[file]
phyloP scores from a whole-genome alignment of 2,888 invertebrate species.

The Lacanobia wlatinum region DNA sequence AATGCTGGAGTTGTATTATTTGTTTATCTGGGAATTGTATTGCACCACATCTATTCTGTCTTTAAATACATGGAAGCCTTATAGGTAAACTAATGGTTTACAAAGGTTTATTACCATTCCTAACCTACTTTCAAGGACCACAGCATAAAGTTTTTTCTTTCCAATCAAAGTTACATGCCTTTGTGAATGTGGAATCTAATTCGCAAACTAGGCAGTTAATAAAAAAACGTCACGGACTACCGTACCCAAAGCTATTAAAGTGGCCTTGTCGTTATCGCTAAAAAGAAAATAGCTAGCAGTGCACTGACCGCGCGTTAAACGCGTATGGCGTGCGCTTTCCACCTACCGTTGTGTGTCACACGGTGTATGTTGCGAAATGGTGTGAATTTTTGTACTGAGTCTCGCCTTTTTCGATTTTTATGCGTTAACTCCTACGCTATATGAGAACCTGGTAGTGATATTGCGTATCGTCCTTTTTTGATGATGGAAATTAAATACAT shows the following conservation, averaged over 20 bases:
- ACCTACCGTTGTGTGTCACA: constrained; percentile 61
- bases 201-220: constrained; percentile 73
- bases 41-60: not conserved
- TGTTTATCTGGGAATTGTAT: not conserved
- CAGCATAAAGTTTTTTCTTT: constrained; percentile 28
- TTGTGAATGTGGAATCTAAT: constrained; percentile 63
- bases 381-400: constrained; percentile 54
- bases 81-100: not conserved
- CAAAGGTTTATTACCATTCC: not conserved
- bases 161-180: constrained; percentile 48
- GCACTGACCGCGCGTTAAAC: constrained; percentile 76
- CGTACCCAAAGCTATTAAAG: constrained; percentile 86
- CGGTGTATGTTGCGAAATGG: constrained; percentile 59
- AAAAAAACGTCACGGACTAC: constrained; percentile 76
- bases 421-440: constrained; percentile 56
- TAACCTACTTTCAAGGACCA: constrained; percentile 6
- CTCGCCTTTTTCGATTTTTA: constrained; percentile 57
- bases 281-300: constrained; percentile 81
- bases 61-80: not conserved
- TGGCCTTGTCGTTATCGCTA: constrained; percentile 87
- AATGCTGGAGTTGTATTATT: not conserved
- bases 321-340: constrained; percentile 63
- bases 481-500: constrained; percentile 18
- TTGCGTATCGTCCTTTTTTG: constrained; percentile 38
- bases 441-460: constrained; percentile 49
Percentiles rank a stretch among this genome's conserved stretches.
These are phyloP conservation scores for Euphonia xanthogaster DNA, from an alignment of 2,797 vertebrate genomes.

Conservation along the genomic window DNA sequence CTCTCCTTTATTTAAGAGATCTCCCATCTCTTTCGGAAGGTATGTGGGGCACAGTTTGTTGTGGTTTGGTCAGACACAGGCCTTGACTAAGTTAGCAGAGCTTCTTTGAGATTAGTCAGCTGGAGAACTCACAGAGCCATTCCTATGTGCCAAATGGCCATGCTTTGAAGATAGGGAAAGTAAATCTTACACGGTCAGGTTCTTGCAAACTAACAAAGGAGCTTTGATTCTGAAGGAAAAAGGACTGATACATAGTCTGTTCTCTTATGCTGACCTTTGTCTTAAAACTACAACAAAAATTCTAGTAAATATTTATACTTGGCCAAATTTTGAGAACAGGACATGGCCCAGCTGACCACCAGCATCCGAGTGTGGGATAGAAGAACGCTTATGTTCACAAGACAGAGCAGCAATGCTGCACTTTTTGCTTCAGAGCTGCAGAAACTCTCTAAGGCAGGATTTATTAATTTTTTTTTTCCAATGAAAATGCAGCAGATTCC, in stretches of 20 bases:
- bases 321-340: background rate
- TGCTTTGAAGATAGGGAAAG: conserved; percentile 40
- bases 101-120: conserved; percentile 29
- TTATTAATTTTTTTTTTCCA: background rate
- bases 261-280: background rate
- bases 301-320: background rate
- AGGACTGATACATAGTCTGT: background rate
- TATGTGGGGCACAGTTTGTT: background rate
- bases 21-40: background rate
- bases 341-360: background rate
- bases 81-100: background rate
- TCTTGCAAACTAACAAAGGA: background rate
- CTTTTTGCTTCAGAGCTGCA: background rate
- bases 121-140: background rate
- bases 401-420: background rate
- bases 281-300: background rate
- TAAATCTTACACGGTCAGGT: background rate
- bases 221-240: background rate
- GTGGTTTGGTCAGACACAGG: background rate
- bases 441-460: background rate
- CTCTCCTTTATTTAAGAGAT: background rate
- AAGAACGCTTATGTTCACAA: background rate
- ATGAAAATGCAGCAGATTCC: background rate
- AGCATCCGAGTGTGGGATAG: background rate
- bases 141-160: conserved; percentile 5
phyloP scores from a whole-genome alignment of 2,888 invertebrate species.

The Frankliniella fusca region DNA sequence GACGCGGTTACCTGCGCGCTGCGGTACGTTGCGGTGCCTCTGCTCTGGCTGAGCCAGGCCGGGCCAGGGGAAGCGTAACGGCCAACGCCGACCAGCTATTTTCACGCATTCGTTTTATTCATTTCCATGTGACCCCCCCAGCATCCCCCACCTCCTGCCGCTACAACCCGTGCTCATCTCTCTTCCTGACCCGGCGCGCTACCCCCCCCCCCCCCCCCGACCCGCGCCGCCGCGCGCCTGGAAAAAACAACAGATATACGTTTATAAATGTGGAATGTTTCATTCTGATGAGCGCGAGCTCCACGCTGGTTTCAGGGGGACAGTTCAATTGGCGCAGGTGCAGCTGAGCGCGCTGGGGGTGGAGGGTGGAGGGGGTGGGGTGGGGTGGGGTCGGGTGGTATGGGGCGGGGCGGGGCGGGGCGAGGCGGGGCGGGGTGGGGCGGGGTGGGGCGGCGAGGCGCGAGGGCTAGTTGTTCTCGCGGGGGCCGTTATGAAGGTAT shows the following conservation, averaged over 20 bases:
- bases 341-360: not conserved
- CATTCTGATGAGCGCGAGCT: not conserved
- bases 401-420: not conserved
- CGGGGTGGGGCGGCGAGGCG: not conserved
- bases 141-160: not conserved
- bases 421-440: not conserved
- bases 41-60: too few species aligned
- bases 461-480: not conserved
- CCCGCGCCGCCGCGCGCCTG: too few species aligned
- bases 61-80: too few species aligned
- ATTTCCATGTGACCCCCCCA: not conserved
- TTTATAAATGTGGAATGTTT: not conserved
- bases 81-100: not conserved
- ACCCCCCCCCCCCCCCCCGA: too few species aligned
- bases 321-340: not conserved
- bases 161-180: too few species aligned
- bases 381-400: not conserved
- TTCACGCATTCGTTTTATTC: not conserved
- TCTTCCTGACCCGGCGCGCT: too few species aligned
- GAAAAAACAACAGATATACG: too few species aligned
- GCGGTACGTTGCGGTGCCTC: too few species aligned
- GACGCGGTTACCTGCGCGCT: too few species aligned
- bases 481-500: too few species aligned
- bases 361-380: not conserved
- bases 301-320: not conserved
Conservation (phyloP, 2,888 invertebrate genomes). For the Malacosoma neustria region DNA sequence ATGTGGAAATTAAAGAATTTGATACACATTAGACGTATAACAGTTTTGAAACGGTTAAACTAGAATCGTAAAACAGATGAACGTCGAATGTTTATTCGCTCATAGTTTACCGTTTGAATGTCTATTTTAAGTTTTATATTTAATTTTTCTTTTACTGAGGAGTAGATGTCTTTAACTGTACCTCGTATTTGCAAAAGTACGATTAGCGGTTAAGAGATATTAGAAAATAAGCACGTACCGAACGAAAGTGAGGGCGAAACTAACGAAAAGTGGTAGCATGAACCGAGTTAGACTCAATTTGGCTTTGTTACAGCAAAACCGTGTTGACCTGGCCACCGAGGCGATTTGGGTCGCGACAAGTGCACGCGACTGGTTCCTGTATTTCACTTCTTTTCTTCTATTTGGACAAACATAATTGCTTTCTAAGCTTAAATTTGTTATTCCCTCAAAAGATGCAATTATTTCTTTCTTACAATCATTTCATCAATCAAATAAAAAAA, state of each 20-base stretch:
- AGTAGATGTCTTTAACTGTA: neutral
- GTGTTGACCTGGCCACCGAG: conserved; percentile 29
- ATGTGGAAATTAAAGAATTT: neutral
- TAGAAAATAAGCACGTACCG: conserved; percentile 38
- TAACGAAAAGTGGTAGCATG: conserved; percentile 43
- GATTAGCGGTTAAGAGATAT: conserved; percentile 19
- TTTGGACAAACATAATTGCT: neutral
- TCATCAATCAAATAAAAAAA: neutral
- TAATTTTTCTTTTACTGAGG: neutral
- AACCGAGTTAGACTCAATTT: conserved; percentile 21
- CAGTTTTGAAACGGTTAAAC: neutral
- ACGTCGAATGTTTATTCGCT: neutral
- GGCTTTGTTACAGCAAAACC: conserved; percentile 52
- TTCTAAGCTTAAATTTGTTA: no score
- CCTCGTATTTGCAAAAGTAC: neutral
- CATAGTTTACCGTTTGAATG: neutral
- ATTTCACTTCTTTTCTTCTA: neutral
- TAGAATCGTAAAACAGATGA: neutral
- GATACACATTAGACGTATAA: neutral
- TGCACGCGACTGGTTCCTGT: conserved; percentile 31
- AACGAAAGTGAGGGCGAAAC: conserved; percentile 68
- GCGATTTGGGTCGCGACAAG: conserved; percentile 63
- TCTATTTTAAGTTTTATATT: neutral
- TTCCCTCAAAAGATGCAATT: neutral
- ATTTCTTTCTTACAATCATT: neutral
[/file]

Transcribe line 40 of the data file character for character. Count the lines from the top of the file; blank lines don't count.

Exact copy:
- bases 341-360: background rate